by **Klitzing** » Sun Dec 24, 2017 5:17 pm

Just consider the facial planes of the polytope. Provided the polytope has a well-defined center, then these planes usually are off that point. Thus you can clearly say, whether a side is out or in, depending on the respective orientation wrt. that special point. But when a face would happen to run through that point, then this type of orientation breaks down.

The simplest example is the tetrahemihexahedron built from a tetrahedral subset of the faces of an octahedron (which clearly show up an individual orientability) plus the 3 diametral squares (which don't).

A more elaborate definition here consideres the connectivity of the facial planes as well. Think about a small ant crawling apon those facial planes, but which would be unaware of any facial intersection. Then this ant might crawl on the outside of one triangle, then will turn around an edge, thus crawling on the top of a square, tunneling through the square intersections, thereby still remaining on the same side of it. When it comes to the next edge it would have to move on at the inside of the next triangle. Thus when moving on and on, this very ant would travel on either side of every facial plane. That is, the polytope is not orientable, just like the Moebius strip.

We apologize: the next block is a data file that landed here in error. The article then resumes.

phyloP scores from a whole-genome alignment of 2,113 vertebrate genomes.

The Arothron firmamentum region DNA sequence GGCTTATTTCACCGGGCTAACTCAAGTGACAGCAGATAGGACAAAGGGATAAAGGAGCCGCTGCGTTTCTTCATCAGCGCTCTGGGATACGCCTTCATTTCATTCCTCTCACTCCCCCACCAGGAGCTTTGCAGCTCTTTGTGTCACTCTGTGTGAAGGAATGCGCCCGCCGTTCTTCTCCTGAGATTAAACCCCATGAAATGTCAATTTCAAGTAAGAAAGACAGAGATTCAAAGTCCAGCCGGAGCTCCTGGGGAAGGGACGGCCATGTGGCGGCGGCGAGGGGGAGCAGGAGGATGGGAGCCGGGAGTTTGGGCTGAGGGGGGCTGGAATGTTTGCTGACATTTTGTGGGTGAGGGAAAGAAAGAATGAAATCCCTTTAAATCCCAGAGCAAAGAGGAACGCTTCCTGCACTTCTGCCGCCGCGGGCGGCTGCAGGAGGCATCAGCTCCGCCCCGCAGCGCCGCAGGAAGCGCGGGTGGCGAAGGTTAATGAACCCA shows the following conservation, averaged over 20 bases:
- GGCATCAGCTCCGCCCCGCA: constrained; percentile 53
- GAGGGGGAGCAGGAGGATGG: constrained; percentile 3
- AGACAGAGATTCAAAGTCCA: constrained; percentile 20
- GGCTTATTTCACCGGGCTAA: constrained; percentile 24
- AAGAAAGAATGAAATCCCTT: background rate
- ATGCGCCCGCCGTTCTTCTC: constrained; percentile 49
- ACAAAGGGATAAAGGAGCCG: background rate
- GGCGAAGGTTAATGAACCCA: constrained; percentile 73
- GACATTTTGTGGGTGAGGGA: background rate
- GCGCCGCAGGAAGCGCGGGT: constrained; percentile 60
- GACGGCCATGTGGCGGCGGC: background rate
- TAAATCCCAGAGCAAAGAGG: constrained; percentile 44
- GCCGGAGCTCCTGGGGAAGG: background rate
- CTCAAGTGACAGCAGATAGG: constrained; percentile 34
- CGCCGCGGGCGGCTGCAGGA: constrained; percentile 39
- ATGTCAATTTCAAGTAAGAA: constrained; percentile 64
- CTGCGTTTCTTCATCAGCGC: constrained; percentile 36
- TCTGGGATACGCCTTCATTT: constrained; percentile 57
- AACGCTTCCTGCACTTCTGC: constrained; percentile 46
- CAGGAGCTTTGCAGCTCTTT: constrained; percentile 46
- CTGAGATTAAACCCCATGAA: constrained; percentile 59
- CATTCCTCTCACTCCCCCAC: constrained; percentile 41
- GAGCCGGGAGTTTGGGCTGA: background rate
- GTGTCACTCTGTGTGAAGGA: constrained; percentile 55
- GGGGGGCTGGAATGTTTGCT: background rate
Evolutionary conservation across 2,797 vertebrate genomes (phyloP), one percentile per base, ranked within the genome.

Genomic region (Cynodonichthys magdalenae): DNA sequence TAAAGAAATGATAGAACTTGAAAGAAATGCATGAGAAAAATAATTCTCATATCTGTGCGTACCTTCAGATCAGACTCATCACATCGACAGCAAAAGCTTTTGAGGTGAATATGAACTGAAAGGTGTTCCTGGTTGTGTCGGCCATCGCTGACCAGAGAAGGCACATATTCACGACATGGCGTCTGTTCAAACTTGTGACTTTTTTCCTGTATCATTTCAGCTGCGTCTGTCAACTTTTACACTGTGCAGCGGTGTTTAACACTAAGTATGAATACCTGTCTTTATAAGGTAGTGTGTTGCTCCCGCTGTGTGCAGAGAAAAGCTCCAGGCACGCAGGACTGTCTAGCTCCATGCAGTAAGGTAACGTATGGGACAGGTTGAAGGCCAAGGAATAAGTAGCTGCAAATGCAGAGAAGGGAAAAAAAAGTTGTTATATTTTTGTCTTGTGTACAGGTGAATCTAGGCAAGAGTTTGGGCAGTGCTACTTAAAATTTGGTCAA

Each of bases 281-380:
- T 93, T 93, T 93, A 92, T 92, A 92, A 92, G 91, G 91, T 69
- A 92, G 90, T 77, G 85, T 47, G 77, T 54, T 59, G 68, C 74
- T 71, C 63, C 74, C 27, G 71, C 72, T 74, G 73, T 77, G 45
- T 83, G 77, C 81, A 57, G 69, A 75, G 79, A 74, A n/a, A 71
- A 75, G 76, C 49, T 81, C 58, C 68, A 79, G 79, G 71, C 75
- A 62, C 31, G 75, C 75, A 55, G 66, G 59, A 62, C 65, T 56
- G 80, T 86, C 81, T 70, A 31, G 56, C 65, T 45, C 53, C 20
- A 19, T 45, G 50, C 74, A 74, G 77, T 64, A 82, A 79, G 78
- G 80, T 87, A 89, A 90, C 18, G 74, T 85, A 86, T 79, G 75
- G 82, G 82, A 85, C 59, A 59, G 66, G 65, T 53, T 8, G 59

Even so the consideration of connectivities in the second case is a bit different from the former case of individual orientabilities, the very argument for an after all cross-over comes down again to those facial planes, which happen to run through the center point.

--- rk